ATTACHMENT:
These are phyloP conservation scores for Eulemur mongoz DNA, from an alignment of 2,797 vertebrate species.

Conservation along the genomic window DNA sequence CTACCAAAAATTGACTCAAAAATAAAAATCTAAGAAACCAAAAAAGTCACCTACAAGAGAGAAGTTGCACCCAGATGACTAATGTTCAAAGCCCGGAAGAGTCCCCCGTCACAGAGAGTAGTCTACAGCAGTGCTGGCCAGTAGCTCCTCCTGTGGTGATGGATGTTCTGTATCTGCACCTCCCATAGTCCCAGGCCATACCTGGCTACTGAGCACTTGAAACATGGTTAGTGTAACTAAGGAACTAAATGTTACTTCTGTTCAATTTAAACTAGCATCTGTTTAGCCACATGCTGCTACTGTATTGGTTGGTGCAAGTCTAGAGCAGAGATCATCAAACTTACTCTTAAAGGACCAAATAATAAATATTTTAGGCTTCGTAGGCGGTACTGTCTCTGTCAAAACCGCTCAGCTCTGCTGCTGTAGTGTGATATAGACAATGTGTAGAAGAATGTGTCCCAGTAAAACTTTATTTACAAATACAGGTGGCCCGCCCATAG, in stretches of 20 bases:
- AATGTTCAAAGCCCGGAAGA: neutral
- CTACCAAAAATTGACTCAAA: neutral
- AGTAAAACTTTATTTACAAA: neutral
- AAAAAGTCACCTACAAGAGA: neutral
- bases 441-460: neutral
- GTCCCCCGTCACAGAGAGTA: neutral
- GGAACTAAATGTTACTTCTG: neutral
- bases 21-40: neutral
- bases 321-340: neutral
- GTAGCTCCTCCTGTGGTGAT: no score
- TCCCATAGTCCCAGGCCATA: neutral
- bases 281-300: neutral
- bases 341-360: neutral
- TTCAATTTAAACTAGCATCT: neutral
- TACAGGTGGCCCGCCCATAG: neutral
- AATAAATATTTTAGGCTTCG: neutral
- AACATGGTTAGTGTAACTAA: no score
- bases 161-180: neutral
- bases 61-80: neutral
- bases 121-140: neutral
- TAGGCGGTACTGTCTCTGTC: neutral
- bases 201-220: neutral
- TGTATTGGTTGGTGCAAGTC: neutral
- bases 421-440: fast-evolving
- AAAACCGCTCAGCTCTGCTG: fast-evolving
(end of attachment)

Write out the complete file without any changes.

These are phyloP conservation scores for Eulemur mongoz DNA, from an alignment of 2,797 vertebrate species.

Conservation along the genomic window DNA sequence CTACCAAAAATTGACTCAAAAATAAAAATCTAAGAAACCAAAAAAGTCACCTACAAGAGAGAAGTTGCACCCAGATGACTAATGTTCAAAGCCCGGAAGAGTCCCCCGTCACAGAGAGTAGTCTACAGCAGTGCTGGCCAGTAGCTCCTCCTGTGGTGATGGATGTTCTGTATCTGCACCTCCCATAGTCCCAGGCCATACCTGGCTACTGAGCACTTGAAACATGGTTAGTGTAACTAAGGAACTAAATGTTACTTCTGTTCAATTTAAACTAGCATCTGTTTAGCCACATGCTGCTACTGTATTGGTTGGTGCAAGTCTAGAGCAGAGATCATCAAACTTACTCTTAAAGGACCAAATAATAAATATTTTAGGCTTCGTAGGCGGTACTGTCTCTGTCAAAACCGCTCAGCTCTGCTGCTGTAGTGTGATATAGACAATGTGTAGAAGAATGTGTCCCAGTAAAACTTTATTTACAAATACAGGTGGCCCGCCCATAG, in stretches of 20 bases:
- AATGTTCAAAGCCCGGAAGA: neutral
- CTACCAAAAATTGACTCAAA: neutral
- AGTAAAACTTTATTTACAAA: neutral
- AAAAAGTCACCTACAAGAGA: neutral
- bases 441-460: neutral
- GTCCCCCGTCACAGAGAGTA: neutral
- GGAACTAAATGTTACTTCTG: neutral
- bases 21-40: neutral
- bases 321-340: neutral
- GTAGCTCCTCCTGTGGTGAT: no score
- TCCCATAGTCCCAGGCCATA: neutral
- bases 281-300: neutral
- bases 341-360: neutral
- TTCAATTTAAACTAGCATCT: neutral
- TACAGGTGGCCCGCCCATAG: neutral
- AATAAATATTTTAGGCTTCG: neutral
- AACATGGTTAGTGTAACTAA: no score
- bases 161-180: neutral
- bases 61-80: neutral
- bases 121-140: neutral
- TAGGCGGTACTGTCTCTGTC: neutral
- bases 201-220: neutral
- TGTATTGGTTGGTGCAAGTC: neutral
- bases 421-440: fast-evolving
- AAAACCGCTCAGCTCTGCTG: fast-evolving